Credit: Bill Virgin, Tacoma News Tribune Contributing Writer
“Tacoma’s a tech town,” proclaims the subject line of an emailed newsletter from the Economic Development Board for Tacoma-Pierce County, touting the community’s latest wins and accomplishments.
The immediate reaction among the jaded and cynical — like the proprietor of this column — might be found somewhere between eye-rolling and resignation for another round of disappointment. Ever since someone thought up the concept of technology as a distinct industry, like steel or cars or ag, and saw how certain parts of the country, like Silicon Valley or Seattle, were getting rich off it, every American community has pined for and lusted after a piece of that action.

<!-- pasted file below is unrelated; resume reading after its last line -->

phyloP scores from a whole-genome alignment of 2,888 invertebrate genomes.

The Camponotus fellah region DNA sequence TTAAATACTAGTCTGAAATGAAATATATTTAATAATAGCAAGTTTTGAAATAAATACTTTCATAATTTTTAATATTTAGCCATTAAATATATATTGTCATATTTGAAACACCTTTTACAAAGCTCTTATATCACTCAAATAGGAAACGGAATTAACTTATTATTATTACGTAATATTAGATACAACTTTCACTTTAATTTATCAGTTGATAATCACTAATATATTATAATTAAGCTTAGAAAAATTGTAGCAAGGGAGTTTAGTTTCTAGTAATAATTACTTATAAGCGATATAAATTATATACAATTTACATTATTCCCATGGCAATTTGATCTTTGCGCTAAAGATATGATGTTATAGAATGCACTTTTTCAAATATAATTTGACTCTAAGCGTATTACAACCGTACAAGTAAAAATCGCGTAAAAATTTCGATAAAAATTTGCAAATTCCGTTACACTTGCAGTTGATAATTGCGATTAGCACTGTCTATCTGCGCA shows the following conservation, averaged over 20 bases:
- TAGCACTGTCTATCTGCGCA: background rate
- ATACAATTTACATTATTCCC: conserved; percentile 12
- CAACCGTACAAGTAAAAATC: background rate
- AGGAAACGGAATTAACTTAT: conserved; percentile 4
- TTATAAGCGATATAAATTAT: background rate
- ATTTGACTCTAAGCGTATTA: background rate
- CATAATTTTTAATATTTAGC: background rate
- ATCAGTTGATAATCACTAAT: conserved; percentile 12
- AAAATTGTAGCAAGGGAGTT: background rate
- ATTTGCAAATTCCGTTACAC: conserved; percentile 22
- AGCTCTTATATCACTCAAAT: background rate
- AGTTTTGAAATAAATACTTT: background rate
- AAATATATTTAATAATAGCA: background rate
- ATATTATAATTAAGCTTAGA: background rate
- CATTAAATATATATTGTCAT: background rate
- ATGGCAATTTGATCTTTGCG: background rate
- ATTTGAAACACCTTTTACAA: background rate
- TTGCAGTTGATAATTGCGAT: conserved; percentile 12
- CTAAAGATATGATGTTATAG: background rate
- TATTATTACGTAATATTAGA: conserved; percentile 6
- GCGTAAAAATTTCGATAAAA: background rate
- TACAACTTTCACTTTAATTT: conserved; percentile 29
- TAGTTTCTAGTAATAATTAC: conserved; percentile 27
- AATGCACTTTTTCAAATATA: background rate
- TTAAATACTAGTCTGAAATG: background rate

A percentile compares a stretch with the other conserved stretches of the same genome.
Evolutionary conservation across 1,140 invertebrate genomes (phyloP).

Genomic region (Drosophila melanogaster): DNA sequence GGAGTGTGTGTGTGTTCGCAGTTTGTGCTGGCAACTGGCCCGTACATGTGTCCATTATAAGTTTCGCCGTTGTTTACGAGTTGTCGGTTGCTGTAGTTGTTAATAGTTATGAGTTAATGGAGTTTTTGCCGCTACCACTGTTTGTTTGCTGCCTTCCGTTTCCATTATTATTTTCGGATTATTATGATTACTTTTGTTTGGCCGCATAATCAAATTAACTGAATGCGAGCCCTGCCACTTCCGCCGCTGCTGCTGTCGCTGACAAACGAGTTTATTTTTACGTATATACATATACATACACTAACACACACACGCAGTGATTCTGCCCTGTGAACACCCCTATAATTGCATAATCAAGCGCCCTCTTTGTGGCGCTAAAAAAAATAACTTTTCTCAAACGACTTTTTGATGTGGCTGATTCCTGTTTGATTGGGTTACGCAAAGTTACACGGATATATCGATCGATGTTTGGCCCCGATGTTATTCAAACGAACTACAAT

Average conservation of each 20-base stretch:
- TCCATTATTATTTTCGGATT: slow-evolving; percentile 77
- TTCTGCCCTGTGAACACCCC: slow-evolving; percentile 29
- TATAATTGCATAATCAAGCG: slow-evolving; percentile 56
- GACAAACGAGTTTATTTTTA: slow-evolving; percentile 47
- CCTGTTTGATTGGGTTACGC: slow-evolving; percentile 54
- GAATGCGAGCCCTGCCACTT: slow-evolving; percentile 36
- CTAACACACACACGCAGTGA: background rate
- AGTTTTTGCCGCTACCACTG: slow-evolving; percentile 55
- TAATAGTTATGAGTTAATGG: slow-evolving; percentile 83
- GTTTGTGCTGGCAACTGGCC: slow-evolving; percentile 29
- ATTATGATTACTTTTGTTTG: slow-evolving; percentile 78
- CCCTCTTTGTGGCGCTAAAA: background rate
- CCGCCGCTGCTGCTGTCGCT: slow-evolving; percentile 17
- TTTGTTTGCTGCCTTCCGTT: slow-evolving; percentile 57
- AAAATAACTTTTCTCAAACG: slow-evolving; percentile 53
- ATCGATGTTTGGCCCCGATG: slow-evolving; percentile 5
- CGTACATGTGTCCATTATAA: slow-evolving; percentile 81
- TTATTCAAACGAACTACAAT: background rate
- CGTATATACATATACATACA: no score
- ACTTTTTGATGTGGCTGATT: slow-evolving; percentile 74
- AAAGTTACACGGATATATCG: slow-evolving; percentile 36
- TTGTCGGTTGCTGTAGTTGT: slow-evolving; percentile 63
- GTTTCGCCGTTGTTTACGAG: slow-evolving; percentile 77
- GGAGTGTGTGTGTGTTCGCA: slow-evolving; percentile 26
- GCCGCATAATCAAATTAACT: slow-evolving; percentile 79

More often than not, those efforts came to naught. It takes a precise and still poorly understood combination of luck, history, foundation companies and academic institutions to create tech hubs, and most communities lacked those ingredients or had them in insufficient proportions. Tech hubs are also rarely planned; they seem to spontaneously combust.
Thus the notion of Tacoma being a recognized tech hub prompts responses of “here we go again” and expectations that this won’t produce anything more than being “America’s No. 1 Wired City” did.